~ 5 MIN READ
The 4 Balanced Scorecard Perspectives: An Overview For Managers
Managers: Everything you’ve wanted to know about the four Balanced Scorecard perspectives—and their variations—is in this article.
What would you say if I told you that you have likely been following Norton and Kaplan’s Balanced Scorecard perspectives in your organization for a very long time? (Really, you have.) Allow me to explain.
Management practices have traditionally been handled in siloes.
- Someone has always managed your company finances.
- You’ve had a strategy focused on how to better understand your clients, customers, or constituents.
- You focus on both creating internal processes and handling operations management.
- There are some practices in your company around human resources.
Each of those bullet points makes up one of the four Balanced Scorecard perspectives (a term mentioned for the first time in Robert S. Kaplan and David P. Norton’s first book, “The Balanced Scorecard: Translating Strategy Into Action.”) But the trick is getting everyone in an organization to see and fully understand how these areas are conjoined to one another—and that’s where a strategy map comes in.
More On Strategy Mapping & Perspectives
The strategy map—the visual representation of your scorecard—became popular after Norton and Kaplan’s third book, “Strategy Maps: Converting Intangible Assets into Tangible Outcomes.” The belief, importance, and power of the strategy map is that you can tell a story of your organization on one page—and it has a long list of benefits:
- It provides a simple, clean, visual representation of your strategy that is easily referred back to.
- It unifies all of your goals into a single strategy.
- It gives your employees a clear goal to keep in mind while they accomplish tasks.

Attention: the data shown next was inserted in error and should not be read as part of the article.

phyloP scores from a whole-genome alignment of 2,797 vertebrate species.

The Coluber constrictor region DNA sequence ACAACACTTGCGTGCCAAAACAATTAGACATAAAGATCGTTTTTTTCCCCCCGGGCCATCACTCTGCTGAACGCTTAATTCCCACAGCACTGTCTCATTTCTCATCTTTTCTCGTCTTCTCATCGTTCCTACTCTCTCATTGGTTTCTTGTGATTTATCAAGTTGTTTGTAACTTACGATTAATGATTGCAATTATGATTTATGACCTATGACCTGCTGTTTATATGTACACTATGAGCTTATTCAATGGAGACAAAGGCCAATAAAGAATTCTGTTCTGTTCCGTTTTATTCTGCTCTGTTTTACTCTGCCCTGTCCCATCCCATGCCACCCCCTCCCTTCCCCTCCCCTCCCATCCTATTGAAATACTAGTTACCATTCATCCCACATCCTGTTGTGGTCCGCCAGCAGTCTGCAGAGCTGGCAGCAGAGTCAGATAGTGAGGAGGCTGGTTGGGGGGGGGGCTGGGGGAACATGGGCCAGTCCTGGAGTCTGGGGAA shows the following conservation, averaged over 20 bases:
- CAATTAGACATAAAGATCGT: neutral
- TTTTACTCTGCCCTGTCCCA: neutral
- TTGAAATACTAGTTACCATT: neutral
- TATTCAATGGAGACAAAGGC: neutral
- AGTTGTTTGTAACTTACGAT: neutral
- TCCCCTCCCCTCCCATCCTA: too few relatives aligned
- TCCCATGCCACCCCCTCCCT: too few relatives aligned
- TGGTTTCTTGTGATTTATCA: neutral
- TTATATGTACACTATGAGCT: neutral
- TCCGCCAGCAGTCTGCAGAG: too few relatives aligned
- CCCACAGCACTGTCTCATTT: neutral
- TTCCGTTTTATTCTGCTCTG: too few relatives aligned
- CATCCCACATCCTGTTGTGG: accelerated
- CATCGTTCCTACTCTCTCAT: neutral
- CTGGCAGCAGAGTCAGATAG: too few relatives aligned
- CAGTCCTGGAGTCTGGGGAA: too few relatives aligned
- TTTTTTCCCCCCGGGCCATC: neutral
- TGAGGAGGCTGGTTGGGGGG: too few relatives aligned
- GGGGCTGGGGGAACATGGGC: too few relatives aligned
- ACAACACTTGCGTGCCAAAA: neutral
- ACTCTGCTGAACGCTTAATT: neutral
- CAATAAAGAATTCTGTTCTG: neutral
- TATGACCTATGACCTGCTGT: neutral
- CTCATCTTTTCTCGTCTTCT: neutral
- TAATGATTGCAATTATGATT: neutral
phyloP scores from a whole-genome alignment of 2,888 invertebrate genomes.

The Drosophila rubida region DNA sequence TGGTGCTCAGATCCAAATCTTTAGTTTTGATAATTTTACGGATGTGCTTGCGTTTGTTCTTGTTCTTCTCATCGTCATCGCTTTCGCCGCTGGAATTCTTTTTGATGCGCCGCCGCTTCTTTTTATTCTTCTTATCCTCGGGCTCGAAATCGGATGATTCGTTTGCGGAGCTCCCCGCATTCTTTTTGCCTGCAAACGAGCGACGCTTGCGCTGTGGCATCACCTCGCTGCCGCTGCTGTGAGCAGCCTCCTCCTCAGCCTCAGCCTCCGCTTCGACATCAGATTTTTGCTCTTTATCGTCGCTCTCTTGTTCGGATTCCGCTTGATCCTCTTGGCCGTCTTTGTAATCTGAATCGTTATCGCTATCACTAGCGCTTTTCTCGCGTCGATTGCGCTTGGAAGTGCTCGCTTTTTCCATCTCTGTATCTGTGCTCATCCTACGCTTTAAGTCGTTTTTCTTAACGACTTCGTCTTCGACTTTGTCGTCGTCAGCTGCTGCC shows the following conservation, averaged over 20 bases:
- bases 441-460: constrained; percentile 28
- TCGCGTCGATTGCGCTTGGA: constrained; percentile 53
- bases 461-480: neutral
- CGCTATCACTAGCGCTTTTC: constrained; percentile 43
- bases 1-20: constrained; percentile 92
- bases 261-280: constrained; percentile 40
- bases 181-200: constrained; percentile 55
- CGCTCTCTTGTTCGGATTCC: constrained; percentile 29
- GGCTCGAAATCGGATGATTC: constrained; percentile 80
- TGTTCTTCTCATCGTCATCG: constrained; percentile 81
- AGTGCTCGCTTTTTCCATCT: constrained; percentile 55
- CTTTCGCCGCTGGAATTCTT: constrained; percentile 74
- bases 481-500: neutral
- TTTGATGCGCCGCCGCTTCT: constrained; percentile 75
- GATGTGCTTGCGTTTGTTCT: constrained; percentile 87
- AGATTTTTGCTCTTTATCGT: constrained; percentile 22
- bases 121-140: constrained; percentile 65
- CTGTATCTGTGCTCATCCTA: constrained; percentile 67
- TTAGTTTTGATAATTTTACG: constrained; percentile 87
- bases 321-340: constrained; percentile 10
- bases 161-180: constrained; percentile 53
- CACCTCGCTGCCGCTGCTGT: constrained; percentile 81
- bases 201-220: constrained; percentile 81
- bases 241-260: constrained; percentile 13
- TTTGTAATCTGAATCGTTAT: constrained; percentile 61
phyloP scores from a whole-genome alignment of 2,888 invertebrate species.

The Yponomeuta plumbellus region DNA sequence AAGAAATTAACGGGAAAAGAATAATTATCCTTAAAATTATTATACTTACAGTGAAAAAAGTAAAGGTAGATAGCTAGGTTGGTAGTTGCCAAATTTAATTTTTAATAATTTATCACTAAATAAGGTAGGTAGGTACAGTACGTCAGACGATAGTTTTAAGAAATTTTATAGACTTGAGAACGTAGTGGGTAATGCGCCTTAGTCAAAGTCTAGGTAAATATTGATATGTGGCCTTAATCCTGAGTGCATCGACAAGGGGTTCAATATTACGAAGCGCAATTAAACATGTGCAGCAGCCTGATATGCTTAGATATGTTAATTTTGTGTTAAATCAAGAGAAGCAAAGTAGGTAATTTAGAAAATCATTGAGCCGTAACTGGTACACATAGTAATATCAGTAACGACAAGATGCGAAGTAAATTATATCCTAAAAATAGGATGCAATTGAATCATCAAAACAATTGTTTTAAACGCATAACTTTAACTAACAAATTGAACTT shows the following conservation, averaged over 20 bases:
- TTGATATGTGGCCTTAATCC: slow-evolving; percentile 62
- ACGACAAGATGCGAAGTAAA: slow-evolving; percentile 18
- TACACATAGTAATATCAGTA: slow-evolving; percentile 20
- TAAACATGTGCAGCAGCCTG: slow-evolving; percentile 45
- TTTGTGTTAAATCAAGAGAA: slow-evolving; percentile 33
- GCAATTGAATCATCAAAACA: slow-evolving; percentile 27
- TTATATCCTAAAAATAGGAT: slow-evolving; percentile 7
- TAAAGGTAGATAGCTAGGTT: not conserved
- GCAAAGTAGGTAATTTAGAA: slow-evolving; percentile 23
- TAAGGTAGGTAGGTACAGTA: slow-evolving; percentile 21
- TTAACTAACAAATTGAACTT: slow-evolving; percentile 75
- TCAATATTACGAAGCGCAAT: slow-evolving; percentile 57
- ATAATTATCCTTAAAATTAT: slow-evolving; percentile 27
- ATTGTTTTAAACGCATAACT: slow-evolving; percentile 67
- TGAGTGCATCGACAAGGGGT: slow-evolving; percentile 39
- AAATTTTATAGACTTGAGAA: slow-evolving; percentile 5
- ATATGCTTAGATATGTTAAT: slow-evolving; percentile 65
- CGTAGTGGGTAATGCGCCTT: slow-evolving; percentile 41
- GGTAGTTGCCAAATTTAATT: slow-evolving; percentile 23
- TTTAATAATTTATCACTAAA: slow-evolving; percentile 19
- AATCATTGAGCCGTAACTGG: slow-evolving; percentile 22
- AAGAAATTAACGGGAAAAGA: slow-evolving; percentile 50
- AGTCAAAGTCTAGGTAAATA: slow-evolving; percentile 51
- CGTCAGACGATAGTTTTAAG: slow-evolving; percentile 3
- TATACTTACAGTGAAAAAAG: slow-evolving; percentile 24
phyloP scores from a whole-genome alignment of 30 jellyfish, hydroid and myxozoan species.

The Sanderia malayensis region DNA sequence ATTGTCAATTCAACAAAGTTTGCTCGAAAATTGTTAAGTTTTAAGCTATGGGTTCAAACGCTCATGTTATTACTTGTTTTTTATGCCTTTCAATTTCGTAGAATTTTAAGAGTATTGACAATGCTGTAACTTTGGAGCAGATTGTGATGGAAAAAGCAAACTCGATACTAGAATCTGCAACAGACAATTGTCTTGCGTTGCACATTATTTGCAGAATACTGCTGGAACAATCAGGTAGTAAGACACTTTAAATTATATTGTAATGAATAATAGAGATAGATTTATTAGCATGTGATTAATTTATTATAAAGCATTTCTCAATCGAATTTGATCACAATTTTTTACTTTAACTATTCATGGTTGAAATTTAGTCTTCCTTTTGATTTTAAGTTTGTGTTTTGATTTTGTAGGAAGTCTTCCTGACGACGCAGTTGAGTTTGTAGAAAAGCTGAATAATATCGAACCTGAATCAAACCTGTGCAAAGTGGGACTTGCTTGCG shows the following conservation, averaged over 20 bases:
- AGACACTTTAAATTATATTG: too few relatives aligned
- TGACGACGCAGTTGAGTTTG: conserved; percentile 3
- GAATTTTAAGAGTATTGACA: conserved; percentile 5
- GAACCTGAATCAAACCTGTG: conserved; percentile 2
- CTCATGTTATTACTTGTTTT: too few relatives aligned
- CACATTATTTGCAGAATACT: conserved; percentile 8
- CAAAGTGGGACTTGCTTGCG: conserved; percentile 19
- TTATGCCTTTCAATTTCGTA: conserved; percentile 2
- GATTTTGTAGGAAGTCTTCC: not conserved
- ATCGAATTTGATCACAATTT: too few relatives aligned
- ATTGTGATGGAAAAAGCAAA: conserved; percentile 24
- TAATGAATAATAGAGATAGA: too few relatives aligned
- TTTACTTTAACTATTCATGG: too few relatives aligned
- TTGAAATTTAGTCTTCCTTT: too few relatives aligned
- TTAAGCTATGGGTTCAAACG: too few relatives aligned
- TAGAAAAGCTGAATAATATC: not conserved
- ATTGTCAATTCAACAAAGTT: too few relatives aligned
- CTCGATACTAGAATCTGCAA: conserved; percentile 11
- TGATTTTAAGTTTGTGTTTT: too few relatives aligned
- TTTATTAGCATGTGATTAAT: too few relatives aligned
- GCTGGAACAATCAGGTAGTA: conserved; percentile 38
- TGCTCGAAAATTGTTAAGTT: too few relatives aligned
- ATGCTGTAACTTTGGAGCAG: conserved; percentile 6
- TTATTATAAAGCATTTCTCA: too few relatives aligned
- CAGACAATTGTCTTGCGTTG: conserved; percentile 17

- It identifies your key, high-level goals.
- It helps you better understand which elements of your strategy need attention or work.
The benefit of using perspectives and linking them together in your strategy map lies in seeing how these four unique areas interrelate as it is relevant to your strategy.
In other words, perspectives help an organization see how different goals and objectives affect different areas of the business and how all of those things are tied back to a unified strategy. When looking at a strategy map, you can literally see which objectives are the most critical, and how the success or failure of these objectives will affect the entire strategic ecosystem.
Traditional For-Profit Perspectives
- Finance: “How will we expand our revenue and keep our costs down?”
- Customer: “What are the key differentiators between our organization and our competition that we can showcase for our customers?”
- Internal: “What are we doing inside our organization to contribute to making customers happier and gaining more profit?”
- People (or “learning and growth”): “How do we nurture our staff’s culture, capabilities, and skills?”
These can be thought of as a strategic story from the top down or from the bottom up. When you read it from the top down, it may look something like this:
“The ultimate outcome for a for-profit organization is financial returns and profits. You get those by meeting the needs of your customers. In order to make your customers happy, you need to do certain things in your organization well. And in order to do those things well, you need to have the right people on the team.”
From the bottom up, this might read:
“If we have the right people with the right capabilities on our team, we’ll be able to do the right things in our organization. These things will in turn make our customers happy, which translates into a profitable organization.”
See Also: 5 For-Profit Sample Strategy Maps
But, of course, not all groups are for-profit organizations. And while the Balanced Scorecard was originally created for profit-based businesses, it has since been adapted for nonprofits, charities, NGOs, government-funded organizations, and more. Below, we’ve reorganized what your perspectives may look like if your organization falls into one of these categories.